Don’t Make Your Solution More Complicated Than the Problem

Complicated or simple.I recently spoke to a group of learning and development professionals on the topic of performance management.  I always start the talk off with my Top 10 list of the Biggest Mistakes Made by Companies in Performance Management Programs.  I start with #10 (a la David Letterman) and then get down to #1.  With this group I let the suspense build by making the #1 mistake a multiple choice quiz question.  Can you figure out the biggest mistake?

  1. Confusing the ROI of training with the value-add of performance management.
  2. Juxtaposing the syntax of Kirkpatrick’s Model with the Reuterbaga Model of Performance Excellence® Model for peak performance enhancement.
  3. Combining mindfulness with strategic learning and thinking.
  4. Looping change management complexities with the principles of learning management and knowledge transfer.
  5. I don’t know.

The answer is actually “I don’t know” (which leads to the real #1 problem which is making performance management a once-a-year event).  In fact, the other four choices are just a bunch of training mumbo jumbo I threw together.  Everyone fell for the bait though and thought since it was the BIGGEST mistake, you would need the BIGGEST and MOST COMPLICATED solution.

In my experience, sometimes a complicated solution makes a complicated problem even bigger.  How can we tackle a complex problem more effectively and efficiently?  Try the following steps:

  1. Clearly define the problem.  A problem is simply a condition where current reality doesn’t meet our expectation.
  2. Narrow the problem down to its root issue.  Think actual condition, not symptoms.
  3. Identify if it’s a people problem or a process problem.  Don’t get these two mixed up.  If you blame a problem on people but they can’t be successful because of a broken process, fix the process.
  4. For people problems, use my 3-Legged Stool of Great Performance® model to figure out if it’s a Skill (needs training), Will (needs motivation, or Focus (needs guiding or coaching).
  5. For process problems, start by mapping out the process the way it currently exists using a flowchart.  Be honest here.  Show it exactly like it is.  Then draw out the ideal.  Where the discrepencies are, begin your intervention…
  6. …Which should always be done in small steps that should be tested.  Don’t tweak everything at once.  Small step, test, next step, test etc.

Don’t be afraid to admit the problem is simple and needs a simple fix.  Big problems are simply a whole bunch of little problems joined together in a tangled mess, much like that big ball of Christmas lights you have to untangle every November.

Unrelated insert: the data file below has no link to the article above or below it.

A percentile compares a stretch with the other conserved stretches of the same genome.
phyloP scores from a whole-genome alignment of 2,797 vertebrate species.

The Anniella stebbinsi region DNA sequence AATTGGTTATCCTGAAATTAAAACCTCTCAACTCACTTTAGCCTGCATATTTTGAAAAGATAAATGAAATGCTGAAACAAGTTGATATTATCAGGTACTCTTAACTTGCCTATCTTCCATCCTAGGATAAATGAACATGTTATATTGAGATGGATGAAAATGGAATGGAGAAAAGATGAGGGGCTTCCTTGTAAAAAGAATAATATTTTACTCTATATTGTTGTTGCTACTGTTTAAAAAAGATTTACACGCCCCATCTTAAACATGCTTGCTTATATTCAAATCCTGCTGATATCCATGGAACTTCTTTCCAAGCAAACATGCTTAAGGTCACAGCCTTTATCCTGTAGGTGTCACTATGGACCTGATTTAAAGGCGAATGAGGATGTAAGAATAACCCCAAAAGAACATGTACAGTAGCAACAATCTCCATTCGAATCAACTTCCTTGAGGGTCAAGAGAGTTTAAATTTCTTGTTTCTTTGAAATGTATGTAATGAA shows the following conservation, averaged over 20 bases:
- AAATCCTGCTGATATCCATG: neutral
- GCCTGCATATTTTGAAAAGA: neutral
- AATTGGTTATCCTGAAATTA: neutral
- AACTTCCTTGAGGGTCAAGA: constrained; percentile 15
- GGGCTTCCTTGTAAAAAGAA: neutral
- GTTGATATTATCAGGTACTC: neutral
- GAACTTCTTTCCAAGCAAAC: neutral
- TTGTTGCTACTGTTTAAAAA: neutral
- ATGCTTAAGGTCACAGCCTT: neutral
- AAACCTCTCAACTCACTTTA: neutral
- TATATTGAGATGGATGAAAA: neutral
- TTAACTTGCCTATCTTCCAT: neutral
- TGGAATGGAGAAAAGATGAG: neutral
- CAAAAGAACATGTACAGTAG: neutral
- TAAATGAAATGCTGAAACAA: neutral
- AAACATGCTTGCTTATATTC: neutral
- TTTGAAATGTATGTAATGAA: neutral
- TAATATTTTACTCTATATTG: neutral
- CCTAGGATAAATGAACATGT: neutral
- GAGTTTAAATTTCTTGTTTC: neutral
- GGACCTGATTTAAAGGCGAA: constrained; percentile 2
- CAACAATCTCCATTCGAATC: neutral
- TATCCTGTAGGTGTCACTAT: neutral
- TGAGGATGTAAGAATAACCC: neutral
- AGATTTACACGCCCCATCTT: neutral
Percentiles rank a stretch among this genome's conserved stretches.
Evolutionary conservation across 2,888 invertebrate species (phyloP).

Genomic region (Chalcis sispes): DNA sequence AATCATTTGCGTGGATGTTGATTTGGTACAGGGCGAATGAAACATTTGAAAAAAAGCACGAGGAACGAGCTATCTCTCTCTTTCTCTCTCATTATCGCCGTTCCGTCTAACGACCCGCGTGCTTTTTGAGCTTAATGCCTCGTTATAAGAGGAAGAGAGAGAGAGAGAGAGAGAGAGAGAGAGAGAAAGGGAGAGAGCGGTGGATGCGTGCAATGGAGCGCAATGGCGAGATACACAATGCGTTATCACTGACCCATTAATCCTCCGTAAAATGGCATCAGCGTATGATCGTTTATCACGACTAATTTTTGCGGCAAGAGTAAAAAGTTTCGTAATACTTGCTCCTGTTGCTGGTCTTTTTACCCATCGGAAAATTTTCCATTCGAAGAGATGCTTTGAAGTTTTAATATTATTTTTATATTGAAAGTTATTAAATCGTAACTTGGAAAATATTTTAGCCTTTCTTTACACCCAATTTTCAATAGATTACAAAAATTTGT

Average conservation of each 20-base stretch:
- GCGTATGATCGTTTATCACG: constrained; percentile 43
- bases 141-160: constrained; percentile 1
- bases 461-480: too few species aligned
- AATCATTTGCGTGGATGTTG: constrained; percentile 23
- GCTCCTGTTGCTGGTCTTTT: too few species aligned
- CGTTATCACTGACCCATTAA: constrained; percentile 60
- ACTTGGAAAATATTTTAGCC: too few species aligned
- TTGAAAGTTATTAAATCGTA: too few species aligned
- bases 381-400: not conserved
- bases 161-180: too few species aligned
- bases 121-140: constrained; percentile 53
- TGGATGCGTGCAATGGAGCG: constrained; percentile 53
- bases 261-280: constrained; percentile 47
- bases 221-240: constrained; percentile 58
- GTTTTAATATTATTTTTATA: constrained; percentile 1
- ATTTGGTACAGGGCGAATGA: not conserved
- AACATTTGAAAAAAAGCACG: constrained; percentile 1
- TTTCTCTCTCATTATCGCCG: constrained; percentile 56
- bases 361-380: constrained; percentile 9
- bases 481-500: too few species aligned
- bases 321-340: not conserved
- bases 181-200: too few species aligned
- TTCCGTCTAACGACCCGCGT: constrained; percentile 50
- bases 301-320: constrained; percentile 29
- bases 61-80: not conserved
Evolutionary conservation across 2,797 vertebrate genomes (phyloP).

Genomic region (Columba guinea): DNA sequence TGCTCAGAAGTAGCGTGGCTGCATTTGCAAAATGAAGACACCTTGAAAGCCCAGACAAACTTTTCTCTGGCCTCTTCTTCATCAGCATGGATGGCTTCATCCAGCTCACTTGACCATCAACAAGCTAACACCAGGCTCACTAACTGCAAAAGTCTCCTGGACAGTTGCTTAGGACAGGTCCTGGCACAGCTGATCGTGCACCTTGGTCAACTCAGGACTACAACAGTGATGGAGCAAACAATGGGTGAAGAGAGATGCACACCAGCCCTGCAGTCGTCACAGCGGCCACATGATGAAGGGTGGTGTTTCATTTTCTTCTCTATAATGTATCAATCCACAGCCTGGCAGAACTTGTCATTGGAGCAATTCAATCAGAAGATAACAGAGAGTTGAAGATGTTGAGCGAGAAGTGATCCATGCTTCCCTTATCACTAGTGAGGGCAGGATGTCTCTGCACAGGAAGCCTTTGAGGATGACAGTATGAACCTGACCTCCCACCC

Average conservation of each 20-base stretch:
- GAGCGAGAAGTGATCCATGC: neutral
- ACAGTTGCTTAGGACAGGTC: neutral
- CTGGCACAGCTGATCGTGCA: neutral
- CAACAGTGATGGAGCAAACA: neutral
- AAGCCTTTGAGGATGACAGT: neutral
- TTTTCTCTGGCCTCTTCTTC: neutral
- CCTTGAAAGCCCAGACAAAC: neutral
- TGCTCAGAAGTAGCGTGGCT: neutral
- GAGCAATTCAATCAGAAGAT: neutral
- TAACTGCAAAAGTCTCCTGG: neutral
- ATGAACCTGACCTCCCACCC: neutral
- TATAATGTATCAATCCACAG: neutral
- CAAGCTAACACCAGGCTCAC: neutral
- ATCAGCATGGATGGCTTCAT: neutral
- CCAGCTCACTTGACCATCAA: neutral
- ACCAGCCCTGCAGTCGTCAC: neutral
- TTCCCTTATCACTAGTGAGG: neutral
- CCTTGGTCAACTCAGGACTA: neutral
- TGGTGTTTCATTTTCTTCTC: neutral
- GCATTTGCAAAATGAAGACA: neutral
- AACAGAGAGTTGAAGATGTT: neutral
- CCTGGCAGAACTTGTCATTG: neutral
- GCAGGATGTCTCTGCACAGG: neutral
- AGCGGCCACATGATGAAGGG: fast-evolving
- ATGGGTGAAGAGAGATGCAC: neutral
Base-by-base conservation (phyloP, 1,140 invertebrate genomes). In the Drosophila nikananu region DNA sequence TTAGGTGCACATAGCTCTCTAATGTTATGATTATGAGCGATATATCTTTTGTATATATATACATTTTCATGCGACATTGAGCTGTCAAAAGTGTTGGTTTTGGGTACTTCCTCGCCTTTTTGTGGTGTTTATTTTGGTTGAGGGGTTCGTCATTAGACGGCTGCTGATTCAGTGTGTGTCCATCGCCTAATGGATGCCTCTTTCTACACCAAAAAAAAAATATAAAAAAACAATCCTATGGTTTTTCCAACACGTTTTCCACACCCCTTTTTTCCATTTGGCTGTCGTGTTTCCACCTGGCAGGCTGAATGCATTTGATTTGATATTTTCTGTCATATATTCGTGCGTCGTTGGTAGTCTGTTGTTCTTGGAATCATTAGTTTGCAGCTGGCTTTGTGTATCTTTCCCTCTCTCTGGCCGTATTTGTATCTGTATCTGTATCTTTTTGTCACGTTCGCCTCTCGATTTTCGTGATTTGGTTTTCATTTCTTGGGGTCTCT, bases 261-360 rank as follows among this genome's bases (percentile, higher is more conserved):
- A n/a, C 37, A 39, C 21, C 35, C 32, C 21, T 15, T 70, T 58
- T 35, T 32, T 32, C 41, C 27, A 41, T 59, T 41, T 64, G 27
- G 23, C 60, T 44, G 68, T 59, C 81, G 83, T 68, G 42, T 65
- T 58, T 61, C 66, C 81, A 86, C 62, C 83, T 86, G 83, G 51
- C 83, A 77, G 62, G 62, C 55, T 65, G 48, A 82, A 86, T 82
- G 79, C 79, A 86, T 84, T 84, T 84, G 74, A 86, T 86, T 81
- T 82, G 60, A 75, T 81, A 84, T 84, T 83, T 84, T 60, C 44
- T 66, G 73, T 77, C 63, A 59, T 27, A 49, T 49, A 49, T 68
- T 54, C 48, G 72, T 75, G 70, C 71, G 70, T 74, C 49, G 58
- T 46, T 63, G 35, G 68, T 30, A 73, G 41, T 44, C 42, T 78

Problem-solvers are respected, compensated well, and sought after.  Why not work this week to improve your problem-solving skills.  Think simple, not simplistic and you’ll be on your way to solving those big, complicated problems.

How Do You Feel About Puppy Breath?



I’m an animal lover.  Dogs and cats.  As a kid growing up I had both and now as an adult, not much has changed.  They are especially fun when they’re small, full of energy and very animated.  And with puppies, there’s that wonderful smell of puppy breath.

Now a lot of folks love puppy breath but plenty of others don’t like it.  When we added to our dog family this year with our goldendoodles Rusty and six months later Elvis, it brought all of that warm feeling back.

But then, one morning driving on some back roads, I saw a dead skunk on the road.  Then it hit me:  puppy breath smells exactly like a skunk.  It’s no wonder some folks don’t like puppy breath.  The associations are really strong.  It didn’t matter to me though.  I still associated it with young Rusty and Elvis.

Associations are common and important to identify.  All of us are impacted by people, places, and events.  Our senses keep a permanent reminder and it brings it back, sometimes in a good way and sometimes in a negative way.  I hear certain songs and they bring back good and bad memories.  I smell a particular type of floor cleaner and it brings me back to the bad old days of Dental Technician “A” school when I was in the Navy.  I’ll hear smooth jazz songs and they remind me of a particularly boring job I had while living in the Washington DC area (I listened to a jazz station on my way to work…in awful traffic!)

The key though is to distance ourselves from the negative triggers and associations and compartmentalize them.  If we don’t, we risk never moving past them.  To help you process this, I recommend the following steps:

  1. Identify the trigger.  Is it a song, smell, or sound?
  2. Identify the feeling it elicits.  Anger?  Frustration?  Sadness?
  3. Now look at the trigger from a different perspective.  Reframe it with your CURRENT state rather than the PAST state that cemented the mindset.
  4. Make a commitment to move forward!

I don’t expect you to love puppy breath but just for a moment, think about how a playful puppy can put a smile on the sourest face.  Focus on that and not on a dead skunk and you’ll maybe develop a new appreciation for it.  If you aren’t feeling that, then do the personal inventory and follow those four steps.  I’m working on it and I hope you will too!

5 Ways to Implement a Change Without Screwing Everything Up in the Process

change aheadOne of the most common calls we get at our company sounds something like this:

We are looking for some training on how to deal with change. Right now our company is undergoing some massive changes and we can’t seem to get the employees onboard with them. Do you provide any workshops that will teach our people to embrace this change?